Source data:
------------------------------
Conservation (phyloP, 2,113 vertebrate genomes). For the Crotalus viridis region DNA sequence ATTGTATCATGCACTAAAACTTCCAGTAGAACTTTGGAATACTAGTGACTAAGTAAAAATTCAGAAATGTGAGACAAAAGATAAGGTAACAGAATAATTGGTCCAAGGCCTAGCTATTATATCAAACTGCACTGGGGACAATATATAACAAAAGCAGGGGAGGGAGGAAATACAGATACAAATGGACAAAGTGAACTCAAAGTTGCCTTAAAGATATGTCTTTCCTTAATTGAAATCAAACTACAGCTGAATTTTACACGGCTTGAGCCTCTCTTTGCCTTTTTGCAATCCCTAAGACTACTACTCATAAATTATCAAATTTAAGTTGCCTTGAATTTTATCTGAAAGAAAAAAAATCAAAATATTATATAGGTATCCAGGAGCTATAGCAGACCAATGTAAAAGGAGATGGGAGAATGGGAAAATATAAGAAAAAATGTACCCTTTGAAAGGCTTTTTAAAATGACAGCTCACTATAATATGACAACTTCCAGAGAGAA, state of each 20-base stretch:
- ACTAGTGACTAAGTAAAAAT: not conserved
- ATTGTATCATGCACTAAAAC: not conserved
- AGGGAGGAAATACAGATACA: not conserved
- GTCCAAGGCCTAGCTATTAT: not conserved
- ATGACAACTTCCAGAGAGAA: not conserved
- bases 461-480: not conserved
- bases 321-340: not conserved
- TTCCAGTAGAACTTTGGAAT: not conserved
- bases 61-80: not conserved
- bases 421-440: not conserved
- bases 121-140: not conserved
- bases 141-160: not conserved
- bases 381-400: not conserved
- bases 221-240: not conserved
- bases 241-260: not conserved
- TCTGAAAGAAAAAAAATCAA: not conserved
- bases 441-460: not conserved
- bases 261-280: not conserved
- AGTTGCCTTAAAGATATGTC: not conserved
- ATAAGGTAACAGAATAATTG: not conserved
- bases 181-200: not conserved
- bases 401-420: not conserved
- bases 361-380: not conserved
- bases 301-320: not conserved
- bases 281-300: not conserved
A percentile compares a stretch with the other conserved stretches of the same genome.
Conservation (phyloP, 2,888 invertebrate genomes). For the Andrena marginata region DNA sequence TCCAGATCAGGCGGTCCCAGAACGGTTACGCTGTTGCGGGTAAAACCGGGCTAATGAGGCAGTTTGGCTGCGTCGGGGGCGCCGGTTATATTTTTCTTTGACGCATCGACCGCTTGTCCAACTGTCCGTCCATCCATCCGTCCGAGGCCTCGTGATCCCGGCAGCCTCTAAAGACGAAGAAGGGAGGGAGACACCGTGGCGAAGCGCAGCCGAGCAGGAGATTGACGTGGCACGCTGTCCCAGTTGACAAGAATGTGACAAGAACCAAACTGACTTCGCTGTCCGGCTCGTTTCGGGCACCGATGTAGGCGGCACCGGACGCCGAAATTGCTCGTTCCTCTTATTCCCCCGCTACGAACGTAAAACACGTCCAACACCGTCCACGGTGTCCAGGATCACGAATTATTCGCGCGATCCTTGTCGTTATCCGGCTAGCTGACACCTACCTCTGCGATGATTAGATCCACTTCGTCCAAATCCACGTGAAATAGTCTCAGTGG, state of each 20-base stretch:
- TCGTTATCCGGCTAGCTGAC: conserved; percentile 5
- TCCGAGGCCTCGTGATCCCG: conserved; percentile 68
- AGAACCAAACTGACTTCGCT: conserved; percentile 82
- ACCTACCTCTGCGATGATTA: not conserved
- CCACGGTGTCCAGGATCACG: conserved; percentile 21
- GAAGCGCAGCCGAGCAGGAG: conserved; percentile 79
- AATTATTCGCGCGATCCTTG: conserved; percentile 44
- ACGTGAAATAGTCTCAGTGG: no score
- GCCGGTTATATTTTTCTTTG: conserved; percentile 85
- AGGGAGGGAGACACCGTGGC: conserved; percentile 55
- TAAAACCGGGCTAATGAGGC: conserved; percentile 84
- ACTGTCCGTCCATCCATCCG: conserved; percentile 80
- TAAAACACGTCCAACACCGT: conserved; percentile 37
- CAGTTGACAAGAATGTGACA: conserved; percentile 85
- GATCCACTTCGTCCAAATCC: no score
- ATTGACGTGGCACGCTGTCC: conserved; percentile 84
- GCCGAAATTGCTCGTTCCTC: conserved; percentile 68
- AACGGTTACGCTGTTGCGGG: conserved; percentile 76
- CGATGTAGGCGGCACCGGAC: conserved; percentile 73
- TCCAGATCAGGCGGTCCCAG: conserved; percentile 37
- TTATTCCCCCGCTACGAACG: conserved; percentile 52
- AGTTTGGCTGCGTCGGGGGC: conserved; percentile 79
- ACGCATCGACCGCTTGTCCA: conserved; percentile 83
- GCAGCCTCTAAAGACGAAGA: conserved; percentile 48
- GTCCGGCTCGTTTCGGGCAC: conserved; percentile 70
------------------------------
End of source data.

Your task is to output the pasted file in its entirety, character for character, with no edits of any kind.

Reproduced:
Conservation (phyloP, 2,113 vertebrate genomes). For the Crotalus viridis region DNA sequence ATTGTATCATGCACTAAAACTTCCAGTAGAACTTTGGAATACTAGTGACTAAGTAAAAATTCAGAAATGTGAGACAAAAGATAAGGTAACAGAATAATTGGTCCAAGGCCTAGCTATTATATCAAACTGCACTGGGGACAATATATAACAAAAGCAGGGGAGGGAGGAAATACAGATACAAATGGACAAAGTGAACTCAAAGTTGCCTTAAAGATATGTCTTTCCTTAATTGAAATCAAACTACAGCTGAATTTTACACGGCTTGAGCCTCTCTTTGCCTTTTTGCAATCCCTAAGACTACTACTCATAAATTATCAAATTTAAGTTGCCTTGAATTTTATCTGAAAGAAAAAAAATCAAAATATTATATAGGTATCCAGGAGCTATAGCAGACCAATGTAAAAGGAGATGGGAGAATGGGAAAATATAAGAAAAAATGTACCCTTTGAAAGGCTTTTTAAAATGACAGCTCACTATAATATGACAACTTCCAGAGAGAA, state of each 20-base stretch:
- ACTAGTGACTAAGTAAAAAT: not conserved
- ATTGTATCATGCACTAAAAC: not conserved
- AGGGAGGAAATACAGATACA: not conserved
- GTCCAAGGCCTAGCTATTAT: not conserved
- ATGACAACTTCCAGAGAGAA: not conserved
- bases 461-480: not conserved
- bases 321-340: not conserved
- TTCCAGTAGAACTTTGGAAT: not conserved
- bases 61-80: not conserved
- bases 421-440: not conserved
- bases 121-140: not conserved
- bases 141-160: not conserved
- bases 381-400: not conserved
- bases 221-240: not conserved
- bases 241-260: not conserved
- TCTGAAAGAAAAAAAATCAA: not conserved
- bases 441-460: not conserved
- bases 261-280: not conserved
- AGTTGCCTTAAAGATATGTC: not conserved
- ATAAGGTAACAGAATAATTG: not conserved
- bases 181-200: not conserved
- bases 401-420: not conserved
- bases 361-380: not conserved
- bases 301-320: not conserved
- bases 281-300: not conserved
A percentile compares a stretch with the other conserved stretches of the same genome.
Conservation (phyloP, 2,888 invertebrate genomes). For the Andrena marginata region DNA sequence TCCAGATCAGGCGGTCCCAGAACGGTTACGCTGTTGCGGGTAAAACCGGGCTAATGAGGCAGTTTGGCTGCGTCGGGGGCGCCGGTTATATTTTTCTTTGACGCATCGACCGCTTGTCCAACTGTCCGTCCATCCATCCGTCCGAGGCCTCGTGATCCCGGCAGCCTCTAAAGACGAAGAAGGGAGGGAGACACCGTGGCGAAGCGCAGCCGAGCAGGAGATTGACGTGGCACGCTGTCCCAGTTGACAAGAATGTGACAAGAACCAAACTGACTTCGCTGTCCGGCTCGTTTCGGGCACCGATGTAGGCGGCACCGGACGCCGAAATTGCTCGTTCCTCTTATTCCCCCGCTACGAACGTAAAACACGTCCAACACCGTCCACGGTGTCCAGGATCACGAATTATTCGCGCGATCCTTGTCGTTATCCGGCTAGCTGACACCTACCTCTGCGATGATTAGATCCACTTCGTCCAAATCCACGTGAAATAGTCTCAGTGG, state of each 20-base stretch:
- TCGTTATCCGGCTAGCTGAC: conserved; percentile 5
- TCCGAGGCCTCGTGATCCCG: conserved; percentile 68
- AGAACCAAACTGACTTCGCT: conserved; percentile 82
- ACCTACCTCTGCGATGATTA: not conserved
- CCACGGTGTCCAGGATCACG: conserved; percentile 21
- GAAGCGCAGCCGAGCAGGAG: conserved; percentile 79
- AATTATTCGCGCGATCCTTG: conserved; percentile 44
- ACGTGAAATAGTCTCAGTGG: no score
- GCCGGTTATATTTTTCTTTG: conserved; percentile 85
- AGGGAGGGAGACACCGTGGC: conserved; percentile 55
- TAAAACCGGGCTAATGAGGC: conserved; percentile 84
- ACTGTCCGTCCATCCATCCG: conserved; percentile 80
- TAAAACACGTCCAACACCGT: conserved; percentile 37
- CAGTTGACAAGAATGTGACA: conserved; percentile 85
- GATCCACTTCGTCCAAATCC: no score
- ATTGACGTGGCACGCTGTCC: conserved; percentile 84
- GCCGAAATTGCTCGTTCCTC: conserved; percentile 68
- AACGGTTACGCTGTTGCGGG: conserved; percentile 76
- CGATGTAGGCGGCACCGGAC: conserved; percentile 73
- TCCAGATCAGGCGGTCCCAG: conserved; percentile 37
- TTATTCCCCCGCTACGAACG: conserved; percentile 52
- AGTTTGGCTGCGTCGGGGGC: conserved; percentile 79
- ACGCATCGACCGCTTGTCCA: conserved; percentile 83
- GCAGCCTCTAAAGACGAAGA: conserved; percentile 48
- GTCCGGCTCGTTTCGGGCAC: conserved; percentile 70